Passed peacefully away at Saint Lukes Home on February 22, 2018, Ena Cook, age 91 years. Born and raised in Grand Bruit, NL of which she was immensely proud, Ena lived over 70 years in St. John’s. Predeceased by husband: Eric Cook of St. John’s; siblings: Willis, Allan, Ada, & Mona. Leaving to mourn son: Don Cook (Cathy); daughter: Lorraine Burrage (Don); treasured grandchildren: Heather (Mark White), Adam (Danielle Murphy), Kim (Paul Wakeham), Sarah (Patrick Faulkner), Michael, Jeremy, Ian, & Ashley; precious great-grandchildren: Madeline, Macie, & Alexander; brother: Don Parsons; sister-in-law: Marion Parsons; dear nieces, nephews, & friends. A very special thank you to the staff of Cambridge Estates & Saint Lukes Home. Funeral service to take place on Tuesday, March 6, 2018 from Barrett’s Chapel, 328 Hamilton Avenue at 11:00am. In lieu of flowers, donations in Ena’s memory may be made to a charity of one’s choice. To view online guestbook or leave a message of condolence, please visit www.barretts.ca
Having to say goodbye to my loving grandma from so far away is hard and I am sorry that I cannot be there in person to do so. What this distance has given me time to do, however, is look back at the multitude of letters, cards and postcards shared between me and grandma Ena over the years and remind me how truly blessed I was to have such a loving, strong, intelligent, and wonderful woman in my life. For 91 years my grandma graced this world with her presence; leaving such a lasting legacy of family and respect that cannot be replicated.
Ena had a brilliant sense of humour. I remember being teenagers in Brigus during one of the summers that grandma was staying and hosting a Blueberry festival party on one of the night’s mom and dad were out volunteer bartending for the fire brigade. We thought we were so clever having it late at night after she went to bed, once she had removed her hearing aids of course. We thought that we got away with it, but she knew. Never did she speak a word of how wild this party was to my parents, but the next day she so quietly leaned into me as we were making our morning toast and told me how much fun it all sounded the night before.
Ena was so clever. Never have I seen a woman tackle so many crosswords, books, or word puzzles in my life. Incredibly well-read, smart and articulate, she had a passion for learning about Newfoundland’s culture, heritage and history. Her pride in where she came from and the tiny- little outport of Grand Bruit taught me to be proud of my heritage too and admire it the way that she always did. She loved her jigs dinner, her fish and bruise, turkey legs and lassy bread. The times she also attempted to teach Heather the nuances of Christmas pudding were not lost on me. With a deep-found respect for the outport communities and hard-working folk, she also carried with her an interest in the stories of all people around the world and never stopped wanting to read and learn more about them.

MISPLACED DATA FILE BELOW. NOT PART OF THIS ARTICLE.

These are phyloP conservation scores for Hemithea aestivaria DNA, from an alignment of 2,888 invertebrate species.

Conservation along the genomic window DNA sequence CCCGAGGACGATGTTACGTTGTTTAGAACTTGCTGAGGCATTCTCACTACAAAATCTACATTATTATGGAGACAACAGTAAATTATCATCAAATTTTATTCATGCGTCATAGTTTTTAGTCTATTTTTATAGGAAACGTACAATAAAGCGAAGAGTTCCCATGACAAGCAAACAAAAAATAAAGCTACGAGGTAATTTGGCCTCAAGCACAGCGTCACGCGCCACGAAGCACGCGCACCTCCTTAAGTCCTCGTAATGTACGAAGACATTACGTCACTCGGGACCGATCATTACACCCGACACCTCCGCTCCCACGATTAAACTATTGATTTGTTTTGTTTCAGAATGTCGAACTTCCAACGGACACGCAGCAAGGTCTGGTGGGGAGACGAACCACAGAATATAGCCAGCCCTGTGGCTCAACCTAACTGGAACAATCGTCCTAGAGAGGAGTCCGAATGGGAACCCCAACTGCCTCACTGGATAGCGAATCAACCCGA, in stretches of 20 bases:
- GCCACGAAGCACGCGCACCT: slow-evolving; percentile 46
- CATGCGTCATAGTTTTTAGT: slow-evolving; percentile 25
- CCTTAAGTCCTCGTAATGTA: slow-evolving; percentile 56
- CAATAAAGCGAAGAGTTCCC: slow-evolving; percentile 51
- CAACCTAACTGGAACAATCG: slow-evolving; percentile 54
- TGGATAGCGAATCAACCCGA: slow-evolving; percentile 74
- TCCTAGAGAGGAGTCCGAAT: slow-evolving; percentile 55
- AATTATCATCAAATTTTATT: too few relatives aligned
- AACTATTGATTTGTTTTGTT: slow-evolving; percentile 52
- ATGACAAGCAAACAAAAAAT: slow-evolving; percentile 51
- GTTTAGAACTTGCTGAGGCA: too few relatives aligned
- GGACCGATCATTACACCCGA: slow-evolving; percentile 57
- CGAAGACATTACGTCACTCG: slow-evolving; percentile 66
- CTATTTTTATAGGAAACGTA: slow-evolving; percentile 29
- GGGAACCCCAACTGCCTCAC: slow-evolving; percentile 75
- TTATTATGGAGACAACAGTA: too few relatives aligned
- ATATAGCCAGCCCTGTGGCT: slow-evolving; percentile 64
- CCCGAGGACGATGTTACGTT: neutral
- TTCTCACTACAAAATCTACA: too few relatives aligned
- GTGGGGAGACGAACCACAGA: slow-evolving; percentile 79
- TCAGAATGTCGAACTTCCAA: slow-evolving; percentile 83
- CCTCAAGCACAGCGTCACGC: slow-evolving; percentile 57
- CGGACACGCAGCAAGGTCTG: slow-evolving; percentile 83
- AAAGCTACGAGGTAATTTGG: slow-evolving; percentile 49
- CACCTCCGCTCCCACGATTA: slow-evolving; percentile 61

Ena was generous. I will never forget when I was 13 in and in my Harry Potter craze, when she knit not one, but two incredibly long Gryffindor scarves for Kim and I. About 5 metres in length she created these home-made masterpieces because she knew what it would mean to us. I always had mitten envy from my friends for the brilliant patterns she used to create and I will never forget the pleasure she got when she had to knit a bunch of miniature knitted boobs with nipples for mom’s breastfeeding coalition at work. Not to mention all of the raisin tea-biscuits, date crumbles and molasses cakes that she used to bake for the growing masses of ever hungry grandchildren.
Most importantly though, Ena was my grandmother. Growing up, she was always just grandma to me. I was forced to reconsider her “real name” when I sent her a postcard from one of my trips abroad and accidentally sent it to Cambridge Estates addressed to just “Grandma”. This caused all sorts of confusion among the support staff as to who the postcard was actually intended. But, Grandma never told me this. Every time we would write or catch-up, she would always just be interested in hearing about how things were in my life and always listened to me. For many years I took for granted this totally selfless, giving and genuine behaviour because it was so familiar. Now I look back and realize how truly lovely it was. While Ena was so much more than just “grandma”, she never put herself ahead of others in that respect. When I entered the room I was her granddaughter first and that took priority over everything else.
Ena always cared and thought about others and she left such a brilliant mark on this world. As a daughter, sister, aunt, cousin, niece, wife, mother, grandmother, and great-grandmother, she tackled all the different roles she played on this earth with gumption and good humour. I will always miss her, but I will always treasure the mark she left on me forever. In the words of Emily Dickinson, “unable are the loved to die. For love is immortality.”